49 Wn.2d 93, GRACE CURRY, as Administratrix, Respondent, v. THE DEPARTMENT OF LABOR AND INDUSTRIES, Appellant

[No. 33561. Department One.      Supreme Court      June 7, 1956.]

GRACE CURRY, as Administratrix, Respondent, v. THE
                DEPARTMENT OF LABOR AND INDUSTRIES, Appellant.1

[1] WORKMEN'S COMPENSATION - PERSONS ENTITLED - RIGHT OF WIFE OF CLAIMANT. A wife cannot be deemed, during her husband's lifetime, a party in interest to any proceeding instituted by him to enforce any claim for workmen's compensation; her rights as a widow accruing the instant her husband dies.

[2] SAME - ASSIGNABILITY OF CLAIM. Under RCW 51.32.040, money payable under the workmen's compensation act may not be assigned prior to the time the warrant is issued and delivered; and it follows that the claim itself may not be assigned.

[3] SAME - SURVIVAL OF CLAIM. The right to compensation under the workmen's compensation act does not survive to the personal representative.

[4] SAME. The provision in RCW 51.32.040 that, under certain circumstances, the award payable to a deceased workman shall be paid to his widow or children, applies only where there has been an award prior to death under the circumstances outlined therein; and it does not create a right of survivorship in an unliquidated claim.

[5] SAME - PERSONS ENTITLED TO BENEFITS - DEATH OF CLAIMANT AFTER JUDGMENT. In an industrial insurance proceeding, a personal representative may be substituted where judgment has been entered in the claimant's favor and he dies pending appeal; for a judgment is property which descends to the representative of the deceased for the benefit of his estate.

[6] SAME - PERSONS ENTITLED TO BENEFITS - DEATH OF CLAIMANT PRIOR TO JUDGMENT. Where, in an industrial proceeding, the jury rendered a verdict adverse to the claimant and two days later a motion for judgment notwithstanding the verdict was filed on his behalf and he died the same day, no property in connection with his claim descended to his personal representative for the benefit of his estate, since his claim was personal to himself and abated at his death; and it was error for the trial court to enter an order substituting his widow as party plaintiff and to grant a judgment notwithstanding the verdict.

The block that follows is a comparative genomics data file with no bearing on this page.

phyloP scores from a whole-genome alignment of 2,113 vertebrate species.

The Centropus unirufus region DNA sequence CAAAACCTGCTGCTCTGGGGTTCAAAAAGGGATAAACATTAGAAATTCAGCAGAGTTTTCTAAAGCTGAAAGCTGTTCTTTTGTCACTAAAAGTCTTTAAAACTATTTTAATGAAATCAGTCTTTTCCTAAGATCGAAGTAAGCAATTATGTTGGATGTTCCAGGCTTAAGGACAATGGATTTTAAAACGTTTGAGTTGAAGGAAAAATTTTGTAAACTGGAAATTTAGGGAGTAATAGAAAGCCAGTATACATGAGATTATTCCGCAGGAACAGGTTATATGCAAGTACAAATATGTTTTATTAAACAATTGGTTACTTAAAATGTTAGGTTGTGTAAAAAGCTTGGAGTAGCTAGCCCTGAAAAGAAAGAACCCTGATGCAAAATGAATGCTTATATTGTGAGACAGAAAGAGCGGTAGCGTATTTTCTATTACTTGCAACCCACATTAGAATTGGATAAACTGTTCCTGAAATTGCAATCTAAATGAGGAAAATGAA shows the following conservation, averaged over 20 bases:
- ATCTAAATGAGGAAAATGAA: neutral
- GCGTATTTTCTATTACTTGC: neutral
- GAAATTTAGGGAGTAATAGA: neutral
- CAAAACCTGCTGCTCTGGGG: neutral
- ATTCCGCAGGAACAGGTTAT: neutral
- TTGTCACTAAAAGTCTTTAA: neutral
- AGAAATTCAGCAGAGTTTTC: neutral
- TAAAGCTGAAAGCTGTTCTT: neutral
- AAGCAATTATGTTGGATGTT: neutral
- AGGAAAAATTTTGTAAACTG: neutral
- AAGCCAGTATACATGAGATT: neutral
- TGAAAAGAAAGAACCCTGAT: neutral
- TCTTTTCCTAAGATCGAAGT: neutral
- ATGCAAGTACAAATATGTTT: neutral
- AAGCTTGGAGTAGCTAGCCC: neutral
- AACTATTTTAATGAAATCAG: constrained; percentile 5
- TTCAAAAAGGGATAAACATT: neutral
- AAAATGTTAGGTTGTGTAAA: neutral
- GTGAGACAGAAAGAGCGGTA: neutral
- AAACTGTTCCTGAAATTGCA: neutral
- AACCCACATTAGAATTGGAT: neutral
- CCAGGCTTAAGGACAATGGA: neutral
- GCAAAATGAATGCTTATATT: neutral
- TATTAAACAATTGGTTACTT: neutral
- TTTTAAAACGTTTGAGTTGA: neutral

Appeal from a judgment of the superior court for Spokane county, No. 140936, Bunge, J., entered June 27, 1955, in favor of the plaintiff, notwithstanding the verdict of a jury rendered in favor of the defendant, and from an order


1 Reported in 298 P. (2d) 485.

[2] See 15 A. L. R. 826; 58 Am. Jur. 933.

 94    CURRY v. DEPT. LABOR & IND. [49 Wn. (2d)

substituting the surviving spouse of the claimant as party plaintiff in workmen's compensation proceedings. Reversed.

The Attorney General and Walter F. Robinson, Jr.. Assistant, for appellant.

SCHWELLENBACH, J. -

September 24, 1952, Roland Curry was injured as the result of an industrial accident while employed at the plant of Armour and Company in Spokane.

He filed a claim with the department, which was allowed. Time loss was paid, and medical treatment given. December 15, 1953, the department issued a final award closing his claim with time loss as paid and with a permanent partial disability award of fifteen per cent as compared to the maximum allowed for unspecified disabilities. Curry appealed to the board of industrial insurance appeals, asserting that the award was inadequate because it failed to take into consideration a heart condition allegedly caused by the injury, and that by reason of that condition he was unable to resume work of any kind. He prayed for a permanent total disability rating or, in the alternative, a rating of one hundred per cent of the unspecified. The board sustained the department's order. On appeal to the superior court, the jury rendered a verdict upholding the ruling of the board.